Going on your trip
Now that you’ve done your research and feel confident in what will happen once you get there, it’s time to get ready to leave! We recommend bringing someone with you. Others have suggested that it works a lot better if you go with a small group.
Traveling is a risky adventure. You might want to keep some spare batteries with you in case your equipment batteries fail. Bring repair tools with you as well, so that if something comes out of place it will be a quick fix instead of searching for the nearest tool shop to find a pair of pliers! If possible, get multiple prescriptions from your doctor so that if you buy medication overseas you’ll have those papers. If you can’t buy medication overseas, or even if you just want to save the hassle of going to the store if you somehow lose your meds, bring extra medication with you and store it somewhere safe. Also consider antibiotics in case of a UTI. Also several extra days of catheters in your carry-on if you use them.
Prostheses can wear and break over time, so attention should be paid to each of its components before you head out on a trip. Always check for cracks, tears, or loose parts that can impact function. Should you take spare parts, especially additional footpads if you do not wear a shoe? If you are prone to swelling, a stump shrinker can help reduce that swelling. Again, don’t forget to pack yours!
Wheelchairs also take a tremendous amount of abuse while traveling; So assemble a small kit of spare parts and tools for emergency repairs. Bike shops can also be a lifesaver overseas when you can’t find a repair shop.
It’s helpful to carry around copies of important documents, such as your passport, visa, ID, insurance info, and emergency numbers. You can read more about that in our free travel safety guide or this article on overseas theft: https://www.gninsurance.com/blog/news-and-helpful-links/how-to-avoid-overseas-theft/
Let others help
Even though traveling with physical limitations has potential to be frustrating or even risky, remember that often overseas (depending on the local culture) there are often people around you who are more than willing to help! Even if on their way to work or home, you will find many who will go far out of their way to be of assistance if they understand what you are asking or need. Help over cracks, bumps, or just stability when traveling a longer distance can keep you from a nasty fall and the need to use your international travel medical insurance. If you are concerned about coverage, call us ahead of time and let us help! we can answer most questions or get you answers regarding coverage and even nearest facilities if needed. Call us at 866-636-9100 or email email@example.com.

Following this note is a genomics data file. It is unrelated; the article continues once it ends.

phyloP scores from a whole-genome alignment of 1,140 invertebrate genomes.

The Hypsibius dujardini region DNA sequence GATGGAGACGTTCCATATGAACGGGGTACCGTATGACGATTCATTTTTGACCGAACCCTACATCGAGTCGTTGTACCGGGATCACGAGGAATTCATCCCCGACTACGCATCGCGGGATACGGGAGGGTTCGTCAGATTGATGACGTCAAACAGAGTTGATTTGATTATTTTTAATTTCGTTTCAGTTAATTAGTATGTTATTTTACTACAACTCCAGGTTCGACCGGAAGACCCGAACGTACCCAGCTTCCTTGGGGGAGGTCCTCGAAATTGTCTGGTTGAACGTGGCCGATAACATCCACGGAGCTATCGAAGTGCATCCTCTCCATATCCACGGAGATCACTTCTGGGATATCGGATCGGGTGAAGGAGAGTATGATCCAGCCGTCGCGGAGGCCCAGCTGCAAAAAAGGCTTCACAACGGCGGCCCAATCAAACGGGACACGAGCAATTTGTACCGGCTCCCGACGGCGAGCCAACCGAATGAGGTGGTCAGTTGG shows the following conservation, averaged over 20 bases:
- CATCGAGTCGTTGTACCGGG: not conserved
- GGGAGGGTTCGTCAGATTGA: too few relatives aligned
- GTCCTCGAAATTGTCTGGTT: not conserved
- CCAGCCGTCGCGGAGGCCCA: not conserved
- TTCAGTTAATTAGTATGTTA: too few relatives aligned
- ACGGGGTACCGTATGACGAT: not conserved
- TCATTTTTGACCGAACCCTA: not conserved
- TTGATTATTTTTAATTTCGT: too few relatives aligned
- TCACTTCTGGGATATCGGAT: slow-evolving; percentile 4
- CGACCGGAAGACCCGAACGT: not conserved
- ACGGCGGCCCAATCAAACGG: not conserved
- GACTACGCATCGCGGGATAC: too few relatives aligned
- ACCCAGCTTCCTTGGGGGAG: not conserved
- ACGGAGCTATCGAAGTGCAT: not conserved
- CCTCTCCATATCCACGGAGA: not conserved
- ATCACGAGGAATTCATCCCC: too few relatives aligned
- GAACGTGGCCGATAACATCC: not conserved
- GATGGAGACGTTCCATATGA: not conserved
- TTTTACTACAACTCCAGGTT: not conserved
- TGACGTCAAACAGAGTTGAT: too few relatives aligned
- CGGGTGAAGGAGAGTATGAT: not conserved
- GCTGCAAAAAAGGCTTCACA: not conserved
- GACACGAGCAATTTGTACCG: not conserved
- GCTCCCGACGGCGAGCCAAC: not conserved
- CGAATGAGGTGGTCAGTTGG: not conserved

When booking airline tickets, hotel rooms, tours, etc., make sure to not leave out any detail about your condition. Not everyone knows the definition of medical terms, and won’t be entirely sure what you conditions you need even if you use correct medical terms. Here’s an informative article on handling airline travel across the globe: http://www.disabledtravelersguide.com/travel/disabled_travel_tips_airlines.htm
Be cautious with your equipment, since most people will not know how to handle it properly. (Read this article for more helpful tips on getting your equipment from one place to the next: http://www.miusa.org/resource/tipsheet/equipment)
We highly recommend MIUSA and their resources: http://www.miusa.org/
TSA Passenger Support: https://www.tsa.gov/travel/passenger-support
Canada’s official guide to accessible travel: https://www.otc-cta.gc.ca/eng/take-charge
For amputees: http://www.amputee-coalition.org/
For wheelchair travel: http://wheelchairjimmy.com/
Travel blogs with tips from other accessible travelers: http://www.bardcare.com/community/?selectcategory=Travel
“Air Travel for Wheelchair Users” A Guide: http://www.curbfreewithcorylee.com/2015/09/07/announcing-my-first-ebook-pre-order-now/
Support & Services For The Spinal Cord Injury: http://www.unitedspinal.org/?s=air+travel
“The Disabled Traveler” book: https://www.the-disabled-traveler.com/
The “AirBnB of accessible travel”: https://www.accomable.com/
AARP Tips for mobility challenged travel: http://travel.aarp.org/articles-tips/articles/info-04-2014/mobility-physically-challenged-travel-tips.html
A wealth of tour operators, travel agents, hotels, attractions and more that cater to disabled travelers: www.TravelGuides.org
http://www.reducedmobility.eu/ – A news site focused on air travel and reduced mobility rights
https://www.washingtonpost.com/lifestyle/travel/traveling-with-a-disability-in-europe/2013/07/25/0dc6ecea-c3f7-11e2-8c3b-0b5e9247e8ca_story.html?utm_term=.0c94ea9ae6ef – Getting around with a wheelchair in Europe